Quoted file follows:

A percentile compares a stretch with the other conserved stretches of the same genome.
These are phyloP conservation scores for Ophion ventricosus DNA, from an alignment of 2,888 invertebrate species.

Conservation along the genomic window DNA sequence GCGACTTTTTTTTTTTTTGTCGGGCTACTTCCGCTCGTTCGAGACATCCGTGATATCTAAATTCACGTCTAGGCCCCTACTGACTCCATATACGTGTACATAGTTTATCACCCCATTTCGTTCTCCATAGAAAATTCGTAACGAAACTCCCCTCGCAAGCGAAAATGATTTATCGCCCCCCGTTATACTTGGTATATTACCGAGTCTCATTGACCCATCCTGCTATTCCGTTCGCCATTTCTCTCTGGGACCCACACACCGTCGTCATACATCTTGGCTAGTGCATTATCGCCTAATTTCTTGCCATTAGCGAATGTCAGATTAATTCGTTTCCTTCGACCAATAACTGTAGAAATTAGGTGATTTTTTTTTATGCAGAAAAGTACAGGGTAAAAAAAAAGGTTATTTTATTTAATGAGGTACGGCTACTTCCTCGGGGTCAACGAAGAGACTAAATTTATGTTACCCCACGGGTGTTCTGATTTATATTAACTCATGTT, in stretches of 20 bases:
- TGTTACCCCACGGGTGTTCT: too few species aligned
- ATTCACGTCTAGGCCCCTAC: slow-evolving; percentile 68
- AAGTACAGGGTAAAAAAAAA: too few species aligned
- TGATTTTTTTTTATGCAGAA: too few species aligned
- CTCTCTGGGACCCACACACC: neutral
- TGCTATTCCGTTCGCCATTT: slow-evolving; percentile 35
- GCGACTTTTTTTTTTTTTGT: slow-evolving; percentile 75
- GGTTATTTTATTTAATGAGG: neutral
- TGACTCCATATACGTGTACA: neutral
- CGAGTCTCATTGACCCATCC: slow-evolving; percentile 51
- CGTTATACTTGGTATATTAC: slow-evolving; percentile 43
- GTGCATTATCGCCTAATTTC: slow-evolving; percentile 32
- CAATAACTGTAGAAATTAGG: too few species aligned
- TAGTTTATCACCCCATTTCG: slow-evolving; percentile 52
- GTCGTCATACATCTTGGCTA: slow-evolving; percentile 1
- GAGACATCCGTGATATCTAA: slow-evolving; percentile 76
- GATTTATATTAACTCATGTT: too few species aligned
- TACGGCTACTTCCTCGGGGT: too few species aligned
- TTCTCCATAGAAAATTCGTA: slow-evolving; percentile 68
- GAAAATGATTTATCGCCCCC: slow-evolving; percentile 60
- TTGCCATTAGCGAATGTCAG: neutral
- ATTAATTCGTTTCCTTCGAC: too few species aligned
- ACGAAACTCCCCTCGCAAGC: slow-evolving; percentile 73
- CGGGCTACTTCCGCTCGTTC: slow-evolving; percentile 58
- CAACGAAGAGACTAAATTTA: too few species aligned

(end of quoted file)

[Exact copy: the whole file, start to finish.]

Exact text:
A percentile compares a stretch with the other conserved stretches of the same genome.
These are phyloP conservation scores for Ophion ventricosus DNA, from an alignment of 2,888 invertebrate species.

Conservation along the genomic window DNA sequence GCGACTTTTTTTTTTTTTGTCGGGCTACTTCCGCTCGTTCGAGACATCCGTGATATCTAAATTCACGTCTAGGCCCCTACTGACTCCATATACGTGTACATAGTTTATCACCCCATTTCGTTCTCCATAGAAAATTCGTAACGAAACTCCCCTCGCAAGCGAAAATGATTTATCGCCCCCCGTTATACTTGGTATATTACCGAGTCTCATTGACCCATCCTGCTATTCCGTTCGCCATTTCTCTCTGGGACCCACACACCGTCGTCATACATCTTGGCTAGTGCATTATCGCCTAATTTCTTGCCATTAGCGAATGTCAGATTAATTCGTTTCCTTCGACCAATAACTGTAGAAATTAGGTGATTTTTTTTTATGCAGAAAAGTACAGGGTAAAAAAAAAGGTTATTTTATTTAATGAGGTACGGCTACTTCCTCGGGGTCAACGAAGAGACTAAATTTATGTTACCCCACGGGTGTTCTGATTTATATTAACTCATGTT, in stretches of 20 bases:
- TGTTACCCCACGGGTGTTCT: too few species aligned
- ATTCACGTCTAGGCCCCTAC: slow-evolving; percentile 68
- AAGTACAGGGTAAAAAAAAA: too few species aligned
- TGATTTTTTTTTATGCAGAA: too few species aligned
- CTCTCTGGGACCCACACACC: neutral
- TGCTATTCCGTTCGCCATTT: slow-evolving; percentile 35
- GCGACTTTTTTTTTTTTTGT: slow-evolving; percentile 75
- GGTTATTTTATTTAATGAGG: neutral
- TGACTCCATATACGTGTACA: neutral
- CGAGTCTCATTGACCCATCC: slow-evolving; percentile 51
- CGTTATACTTGGTATATTAC: slow-evolving; percentile 43
- GTGCATTATCGCCTAATTTC: slow-evolving; percentile 32
- CAATAACTGTAGAAATTAGG: too few species aligned
- TAGTTTATCACCCCATTTCG: slow-evolving; percentile 52
- GTCGTCATACATCTTGGCTA: slow-evolving; percentile 1
- GAGACATCCGTGATATCTAA: slow-evolving; percentile 76
- GATTTATATTAACTCATGTT: too few species aligned
- TACGGCTACTTCCTCGGGGT: too few species aligned
- TTCTCCATAGAAAATTCGTA: slow-evolving; percentile 68
- GAAAATGATTTATCGCCCCC: slow-evolving; percentile 60
- TTGCCATTAGCGAATGTCAG: neutral
- ATTAATTCGTTTCCTTCGAC: too few species aligned
- ACGAAACTCCCCTCGCAAGC: slow-evolving; percentile 73
- CGGGCTACTTCCGCTCGTTC: slow-evolving; percentile 58
- CAACGAAGAGACTAAATTTA: too few species aligned